Crimthann mac Fidaig

Crimthann Mór, son of Fidach (English pronunciation: /ˈkriːvən ˈmɔər mæk ˈfiːaɪ/), also written Crimthand Mór, was a semi-mythological king of Munster and High King of Ireland of the 4th century. He gained territory in Britain and Gaul, but died poisoned by his sister Mongfind. It is possible that he was also recognized as king of Scotland or Alba. As his Gaelic name means fox, Crimthand Mór mac Fidaig becomes Great Fox, son of Woodsman (Fidach) in English. This Crimthann is to be distinguished from two previous High Kings of Ireland of the same name, two Kings of Leinster, and another King of Munster, among others. Importantly, he is included in the Baile Chuinn Chétchathaig (summary), and is thus the last High King of Ireland from Munster until Brian Bóruma, over six hundred years later.

In addition to having his reign described by Geoffrey Keating and mentioned in the Annals of the Four Masters, Crimthand Mór mac Fidaig also plays a major role in many stories belonging to the Cycles of the Kings.[1] In these he is typically succeeded by Niall of the Nine Hostages as High King of Ireland and by Conall Corc as King of Munster, while his sister Mongfind, the first wife of Eochaid Mugmedón, becomes the ancestor of the Three Connachta. Thus this otherwise obscure kindred is central in the mythologies of most of the great medieval Irish dynasties.

According to Geoffrey Keating, Fidheang, daughter of an unnamed king of Connacht, was the wife of Crimthand Mór.[2] She is not mentioned in other sources.

Preceded by
Eochaid Mugmedon
High King of Ireland
AFM 365-376
FFE 351-368
Succeeded by
Niall Noígiallach
A Cornish harbour of a sort the Irish kings may have utilized.


Dind Traduí

According to the Sanas Cormaic,[3] Crimthand Mór mac Fidaig built a great fortress in Cornwall known as Dind Traduí or Dinn Tradui (Dun Tredui/e, fortress of the three ramparts).[4] There appears to be little doubt that it existed,[5] and British archaeologists and linguists have attempted to identify it with a number of sites in Cornwall and in Wales as well, for example Din Draithou,[6] which is phonetically similar. Din Draithou is widely thought to be the modern Dunster, or the nearby Iron Age hillfort Bat's Castle.[7] It may also be associated with Dind map Letháin, a colonial fortress constructed by the related Uí Liatháin, earlier form Létháin,[8] kingdom of Munster, who are known to have been active in Britain for centuries. They may have retreated to South Wales or Cornwall after being expelled from North Wales by Cunedda, as mentioned in the Historia Brittonum.[9]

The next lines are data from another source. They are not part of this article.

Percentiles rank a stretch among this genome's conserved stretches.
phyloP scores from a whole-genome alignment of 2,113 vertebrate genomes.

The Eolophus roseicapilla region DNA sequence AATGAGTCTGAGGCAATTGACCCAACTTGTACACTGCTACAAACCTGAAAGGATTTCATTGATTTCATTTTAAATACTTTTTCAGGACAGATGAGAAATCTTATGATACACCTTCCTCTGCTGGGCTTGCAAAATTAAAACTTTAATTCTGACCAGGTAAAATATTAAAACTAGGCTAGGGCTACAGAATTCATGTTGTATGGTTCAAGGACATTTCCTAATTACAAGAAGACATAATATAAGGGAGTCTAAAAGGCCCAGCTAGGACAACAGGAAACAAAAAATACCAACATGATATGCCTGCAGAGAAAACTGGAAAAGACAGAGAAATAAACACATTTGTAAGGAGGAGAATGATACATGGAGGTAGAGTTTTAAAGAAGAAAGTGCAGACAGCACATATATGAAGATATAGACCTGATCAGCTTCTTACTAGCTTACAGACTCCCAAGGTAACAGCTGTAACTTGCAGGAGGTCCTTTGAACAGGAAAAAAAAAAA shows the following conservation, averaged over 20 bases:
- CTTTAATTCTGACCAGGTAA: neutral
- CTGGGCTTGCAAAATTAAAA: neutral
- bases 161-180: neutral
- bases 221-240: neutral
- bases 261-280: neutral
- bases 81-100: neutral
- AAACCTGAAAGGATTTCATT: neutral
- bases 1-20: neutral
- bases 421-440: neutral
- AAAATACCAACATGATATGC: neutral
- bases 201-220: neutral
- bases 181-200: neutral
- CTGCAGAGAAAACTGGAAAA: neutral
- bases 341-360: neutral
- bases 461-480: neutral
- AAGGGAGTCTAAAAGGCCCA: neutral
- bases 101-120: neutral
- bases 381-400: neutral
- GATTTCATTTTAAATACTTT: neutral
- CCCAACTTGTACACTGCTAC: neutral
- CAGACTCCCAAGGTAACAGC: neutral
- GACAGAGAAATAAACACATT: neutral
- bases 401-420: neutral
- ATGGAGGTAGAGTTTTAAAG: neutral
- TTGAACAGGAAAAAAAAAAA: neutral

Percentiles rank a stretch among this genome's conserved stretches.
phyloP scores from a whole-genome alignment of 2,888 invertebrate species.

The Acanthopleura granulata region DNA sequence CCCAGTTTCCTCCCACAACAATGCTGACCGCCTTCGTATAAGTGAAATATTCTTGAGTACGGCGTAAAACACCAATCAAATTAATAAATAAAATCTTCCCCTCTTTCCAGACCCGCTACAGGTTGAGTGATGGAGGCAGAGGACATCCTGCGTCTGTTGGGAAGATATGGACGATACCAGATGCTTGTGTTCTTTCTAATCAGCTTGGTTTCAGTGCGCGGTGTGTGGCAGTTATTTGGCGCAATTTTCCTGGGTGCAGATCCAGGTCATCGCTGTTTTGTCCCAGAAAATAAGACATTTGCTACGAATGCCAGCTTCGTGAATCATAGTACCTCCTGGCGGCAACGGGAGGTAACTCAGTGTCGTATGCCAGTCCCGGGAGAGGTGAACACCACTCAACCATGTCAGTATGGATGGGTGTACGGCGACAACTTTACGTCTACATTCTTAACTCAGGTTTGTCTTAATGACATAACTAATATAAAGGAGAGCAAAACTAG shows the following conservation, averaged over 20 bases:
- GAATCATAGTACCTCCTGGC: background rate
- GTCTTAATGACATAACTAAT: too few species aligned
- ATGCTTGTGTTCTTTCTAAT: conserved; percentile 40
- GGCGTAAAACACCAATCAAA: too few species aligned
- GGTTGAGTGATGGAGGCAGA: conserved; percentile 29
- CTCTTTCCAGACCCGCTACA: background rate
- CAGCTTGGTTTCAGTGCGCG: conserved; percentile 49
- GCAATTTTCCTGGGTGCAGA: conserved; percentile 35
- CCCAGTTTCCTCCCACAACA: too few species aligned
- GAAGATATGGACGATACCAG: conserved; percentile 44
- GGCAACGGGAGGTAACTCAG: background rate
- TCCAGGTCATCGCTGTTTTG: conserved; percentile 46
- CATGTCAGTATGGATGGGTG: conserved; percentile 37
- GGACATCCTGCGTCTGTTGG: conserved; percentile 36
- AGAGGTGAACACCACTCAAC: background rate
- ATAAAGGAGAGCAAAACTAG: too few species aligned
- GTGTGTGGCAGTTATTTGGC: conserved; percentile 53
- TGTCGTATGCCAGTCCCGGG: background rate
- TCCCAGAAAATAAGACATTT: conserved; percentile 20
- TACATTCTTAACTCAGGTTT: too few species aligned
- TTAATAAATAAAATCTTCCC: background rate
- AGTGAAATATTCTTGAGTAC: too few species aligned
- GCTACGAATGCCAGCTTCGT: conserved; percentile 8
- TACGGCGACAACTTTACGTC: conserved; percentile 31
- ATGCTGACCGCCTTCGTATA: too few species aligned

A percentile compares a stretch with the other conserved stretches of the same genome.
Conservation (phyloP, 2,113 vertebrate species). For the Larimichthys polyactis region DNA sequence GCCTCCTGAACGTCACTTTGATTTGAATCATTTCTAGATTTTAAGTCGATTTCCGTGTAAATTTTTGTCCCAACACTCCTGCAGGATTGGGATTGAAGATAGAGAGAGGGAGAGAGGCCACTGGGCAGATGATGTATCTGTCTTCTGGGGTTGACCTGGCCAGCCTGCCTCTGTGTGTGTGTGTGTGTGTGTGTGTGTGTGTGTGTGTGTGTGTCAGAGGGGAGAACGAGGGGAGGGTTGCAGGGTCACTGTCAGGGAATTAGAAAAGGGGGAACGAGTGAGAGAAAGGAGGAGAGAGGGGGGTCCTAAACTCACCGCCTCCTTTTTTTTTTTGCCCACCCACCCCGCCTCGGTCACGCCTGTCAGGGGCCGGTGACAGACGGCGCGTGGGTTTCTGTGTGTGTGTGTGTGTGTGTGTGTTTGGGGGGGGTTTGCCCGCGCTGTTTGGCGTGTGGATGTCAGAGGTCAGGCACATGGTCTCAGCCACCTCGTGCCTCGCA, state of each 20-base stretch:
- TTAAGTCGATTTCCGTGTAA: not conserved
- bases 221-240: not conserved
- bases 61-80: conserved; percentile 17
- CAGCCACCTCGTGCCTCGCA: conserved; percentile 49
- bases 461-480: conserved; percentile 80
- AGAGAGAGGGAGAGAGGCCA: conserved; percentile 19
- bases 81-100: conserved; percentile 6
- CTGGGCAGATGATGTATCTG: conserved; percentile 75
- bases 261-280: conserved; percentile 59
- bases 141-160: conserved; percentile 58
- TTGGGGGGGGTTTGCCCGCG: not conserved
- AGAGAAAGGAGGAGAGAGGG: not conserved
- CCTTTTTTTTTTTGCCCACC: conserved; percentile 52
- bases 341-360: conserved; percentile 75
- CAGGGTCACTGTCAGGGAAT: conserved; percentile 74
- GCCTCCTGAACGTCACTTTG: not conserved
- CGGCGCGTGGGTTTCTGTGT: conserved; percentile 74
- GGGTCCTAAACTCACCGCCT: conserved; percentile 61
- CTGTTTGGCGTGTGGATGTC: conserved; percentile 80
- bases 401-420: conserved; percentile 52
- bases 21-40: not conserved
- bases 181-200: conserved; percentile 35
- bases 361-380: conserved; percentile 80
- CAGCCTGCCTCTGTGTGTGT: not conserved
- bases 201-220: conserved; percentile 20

In a 1926 paper, Eoin MacNeill discusses the movements of the Uí Liatháin at considerable length, arguing their leadership in the South Irish conquests and founding of the later dynasty of Brycheiniog, the Welsh genealogies matching Uí Liatháin dynasts in the Irish genealogies. He argues any possible settlement of the Déisi in Wales would have been subordinate until the ousting of the Uí Liatháin by the sons of Cunedda. The founder of Brycheiniog, Brychan, is in all probability the early Uí Liatháin dynast Macc Brocc, while the name Braccan also occurs early in the pedigrees of the Uí Fidgenti and Uí Dedaid, close kindred of the Uí Liatháin. MacNeill further associates this with the sovereignty in Ireland and conquests in Britain of their cousin germane, the monarch Crimthann mac Fidaig.[10]

Crimthand Mór mac Fidaig and the early Uí Liatháin may have belonged to the historical Attacotti (circa 368). Note the correspondence of dates.


As grandchildren of Dáire Cerbba (Cearba, Cearb) in most sources (e.g. Rawlinson B 502), also an ancestor of the Uí Liatháin and Uí Fidgenti, the brother and sister are sometimes regarded as belonging to an early branch of the Eóganachta which later became peripheral or went extinct, although it is more likely that all descendants of Dáire Cerbba belong to a distinct people, possibly the Dáirine, which may be hinted at in an obsure Old Irish poem by Flann mac Lonáin,[11] although in the Banshenchus Mongfind is called "Mongfind of the Érnai" (Érainn),[12] a people in any case related to the Dáirine. It should be noted that a passage in Rawlinson B 502 declares that Dáire Cerbba was born in Mag Breg (Brega), Mide,[13] much of which probably remained Érainn or Dáirine territory at the time of his supposed floruit. Later political genealogies may remove this generation in order to make the monarch appear closer to the historical Eóganachta, his natural kindred having mostly fallen into obscurity. Byrne reproduces one of these (2001), and does not give his source, probably Laud 610, in which the father of Crimthand Mór is a certain Láre Fidach, son of Ailill Flann Bec. Possibly this is a mistake, or an attempt by the Eóganachta literati, well known for their political fables, to more closely associate the brother and sister with the new Munster dynasty. Mongfind is simply called the daughter of Dáire (Cerbba?), not of Fidach, in the Book of Lismore, and there Dáire's father is called Findchad, while Crimthand Mór is not mentioned at all.[14]

Below a possible and simplified pedigree for Crimthann mac Fidaig, based on Rawlinson B 502:

Mug Nuadat
Ailill Aulomm
Eógan Mór
Fiachu Muillethan
Ailill Flann Bec
|____________________________ ???
|                              |
|                              |
Lugaid                    Dáire Cerbba
|                              |
|                              |__________________________
|                              |                          |
|                              |                          |